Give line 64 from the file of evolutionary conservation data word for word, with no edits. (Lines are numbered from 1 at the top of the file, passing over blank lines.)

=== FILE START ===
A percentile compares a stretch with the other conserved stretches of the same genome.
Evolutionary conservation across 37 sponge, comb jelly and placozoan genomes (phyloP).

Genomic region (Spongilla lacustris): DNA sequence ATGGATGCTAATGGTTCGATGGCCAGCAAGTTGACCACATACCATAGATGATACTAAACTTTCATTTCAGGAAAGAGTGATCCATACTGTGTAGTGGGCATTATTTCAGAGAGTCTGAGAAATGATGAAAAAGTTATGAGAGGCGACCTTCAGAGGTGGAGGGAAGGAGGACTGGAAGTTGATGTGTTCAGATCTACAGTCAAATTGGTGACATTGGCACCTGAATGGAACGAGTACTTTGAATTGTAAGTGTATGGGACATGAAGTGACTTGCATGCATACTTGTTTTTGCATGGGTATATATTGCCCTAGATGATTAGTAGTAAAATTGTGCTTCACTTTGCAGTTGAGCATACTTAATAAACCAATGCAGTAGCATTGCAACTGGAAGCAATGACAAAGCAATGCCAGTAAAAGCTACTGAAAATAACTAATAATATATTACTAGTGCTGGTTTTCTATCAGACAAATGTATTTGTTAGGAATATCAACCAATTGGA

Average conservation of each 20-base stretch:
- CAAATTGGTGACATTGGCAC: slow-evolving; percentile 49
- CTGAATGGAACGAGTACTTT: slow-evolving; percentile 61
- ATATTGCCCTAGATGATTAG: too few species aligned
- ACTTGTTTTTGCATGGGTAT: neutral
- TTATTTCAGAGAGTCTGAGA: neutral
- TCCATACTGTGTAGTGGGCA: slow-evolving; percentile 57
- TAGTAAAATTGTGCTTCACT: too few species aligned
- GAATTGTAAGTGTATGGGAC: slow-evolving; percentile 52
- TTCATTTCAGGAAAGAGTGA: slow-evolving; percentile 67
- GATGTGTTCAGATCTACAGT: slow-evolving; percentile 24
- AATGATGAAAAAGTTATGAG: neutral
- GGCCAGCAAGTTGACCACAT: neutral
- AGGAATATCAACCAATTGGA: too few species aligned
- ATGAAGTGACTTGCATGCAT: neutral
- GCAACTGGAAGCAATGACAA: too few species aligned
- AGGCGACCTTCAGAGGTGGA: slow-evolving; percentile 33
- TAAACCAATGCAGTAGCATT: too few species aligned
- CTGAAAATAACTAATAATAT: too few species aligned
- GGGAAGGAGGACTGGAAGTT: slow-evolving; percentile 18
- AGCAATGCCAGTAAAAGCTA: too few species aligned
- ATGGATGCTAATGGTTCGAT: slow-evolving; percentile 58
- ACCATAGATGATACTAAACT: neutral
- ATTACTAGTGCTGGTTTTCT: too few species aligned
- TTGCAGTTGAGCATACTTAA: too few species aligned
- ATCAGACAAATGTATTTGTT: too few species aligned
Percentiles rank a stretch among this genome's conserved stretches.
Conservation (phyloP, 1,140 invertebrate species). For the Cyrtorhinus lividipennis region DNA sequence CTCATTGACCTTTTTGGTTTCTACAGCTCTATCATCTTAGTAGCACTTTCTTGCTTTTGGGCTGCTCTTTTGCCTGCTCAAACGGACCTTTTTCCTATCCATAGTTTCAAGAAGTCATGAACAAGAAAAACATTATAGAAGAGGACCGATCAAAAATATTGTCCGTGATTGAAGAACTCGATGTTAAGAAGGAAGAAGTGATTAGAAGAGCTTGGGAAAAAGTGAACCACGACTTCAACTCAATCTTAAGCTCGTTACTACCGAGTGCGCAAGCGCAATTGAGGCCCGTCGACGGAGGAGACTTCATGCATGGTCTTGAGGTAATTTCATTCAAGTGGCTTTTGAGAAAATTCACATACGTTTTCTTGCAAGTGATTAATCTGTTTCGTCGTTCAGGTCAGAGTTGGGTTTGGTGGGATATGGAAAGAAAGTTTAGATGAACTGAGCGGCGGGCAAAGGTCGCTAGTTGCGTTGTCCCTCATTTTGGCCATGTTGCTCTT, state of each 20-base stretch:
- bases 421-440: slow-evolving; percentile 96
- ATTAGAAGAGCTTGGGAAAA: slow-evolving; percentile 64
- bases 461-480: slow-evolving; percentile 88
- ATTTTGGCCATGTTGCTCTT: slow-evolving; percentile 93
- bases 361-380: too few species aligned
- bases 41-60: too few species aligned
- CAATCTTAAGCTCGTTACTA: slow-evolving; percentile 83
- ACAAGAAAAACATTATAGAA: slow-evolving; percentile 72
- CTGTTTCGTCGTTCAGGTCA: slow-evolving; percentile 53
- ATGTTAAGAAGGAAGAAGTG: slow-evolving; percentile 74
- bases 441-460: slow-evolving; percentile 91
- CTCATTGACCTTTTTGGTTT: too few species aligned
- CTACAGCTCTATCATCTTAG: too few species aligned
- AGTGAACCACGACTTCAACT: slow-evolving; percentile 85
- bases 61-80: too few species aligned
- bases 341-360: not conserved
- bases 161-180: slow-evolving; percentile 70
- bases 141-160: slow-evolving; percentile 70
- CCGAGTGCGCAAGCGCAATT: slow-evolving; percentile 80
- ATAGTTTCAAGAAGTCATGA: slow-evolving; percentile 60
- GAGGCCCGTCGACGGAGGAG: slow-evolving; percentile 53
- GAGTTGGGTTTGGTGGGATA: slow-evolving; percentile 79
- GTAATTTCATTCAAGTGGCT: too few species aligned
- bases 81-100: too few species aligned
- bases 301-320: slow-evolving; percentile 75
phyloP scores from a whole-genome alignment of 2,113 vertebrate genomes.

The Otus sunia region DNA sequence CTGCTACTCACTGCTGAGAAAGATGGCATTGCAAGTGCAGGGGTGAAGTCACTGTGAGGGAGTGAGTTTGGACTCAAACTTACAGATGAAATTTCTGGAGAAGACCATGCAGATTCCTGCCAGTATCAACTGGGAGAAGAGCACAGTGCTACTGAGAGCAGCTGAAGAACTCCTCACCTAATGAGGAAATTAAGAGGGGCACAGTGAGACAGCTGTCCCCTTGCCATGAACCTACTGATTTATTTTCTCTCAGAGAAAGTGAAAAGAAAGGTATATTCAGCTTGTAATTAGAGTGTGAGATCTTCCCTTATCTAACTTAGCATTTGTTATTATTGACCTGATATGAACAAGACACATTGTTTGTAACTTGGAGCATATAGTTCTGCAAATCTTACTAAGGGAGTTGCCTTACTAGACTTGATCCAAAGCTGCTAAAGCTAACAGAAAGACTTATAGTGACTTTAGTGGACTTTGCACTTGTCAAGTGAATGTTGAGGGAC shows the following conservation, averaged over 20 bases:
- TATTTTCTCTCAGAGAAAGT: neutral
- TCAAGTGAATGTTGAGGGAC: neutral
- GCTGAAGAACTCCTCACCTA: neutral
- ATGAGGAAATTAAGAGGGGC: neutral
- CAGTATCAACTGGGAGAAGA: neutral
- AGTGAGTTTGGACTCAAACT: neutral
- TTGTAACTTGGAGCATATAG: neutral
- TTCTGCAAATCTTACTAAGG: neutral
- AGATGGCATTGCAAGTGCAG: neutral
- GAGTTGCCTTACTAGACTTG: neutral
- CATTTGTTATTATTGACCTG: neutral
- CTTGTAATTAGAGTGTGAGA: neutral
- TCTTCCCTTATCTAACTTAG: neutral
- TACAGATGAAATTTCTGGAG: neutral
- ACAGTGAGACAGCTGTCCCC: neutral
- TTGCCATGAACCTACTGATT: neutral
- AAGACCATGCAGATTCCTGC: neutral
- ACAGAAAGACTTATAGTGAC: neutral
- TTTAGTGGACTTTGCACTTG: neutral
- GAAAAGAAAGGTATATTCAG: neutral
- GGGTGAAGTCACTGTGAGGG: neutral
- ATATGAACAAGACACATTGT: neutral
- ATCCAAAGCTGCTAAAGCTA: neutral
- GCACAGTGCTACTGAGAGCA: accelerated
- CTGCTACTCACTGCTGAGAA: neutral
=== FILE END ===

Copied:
- AGTGAGTTTGGACTCAAACT: neutral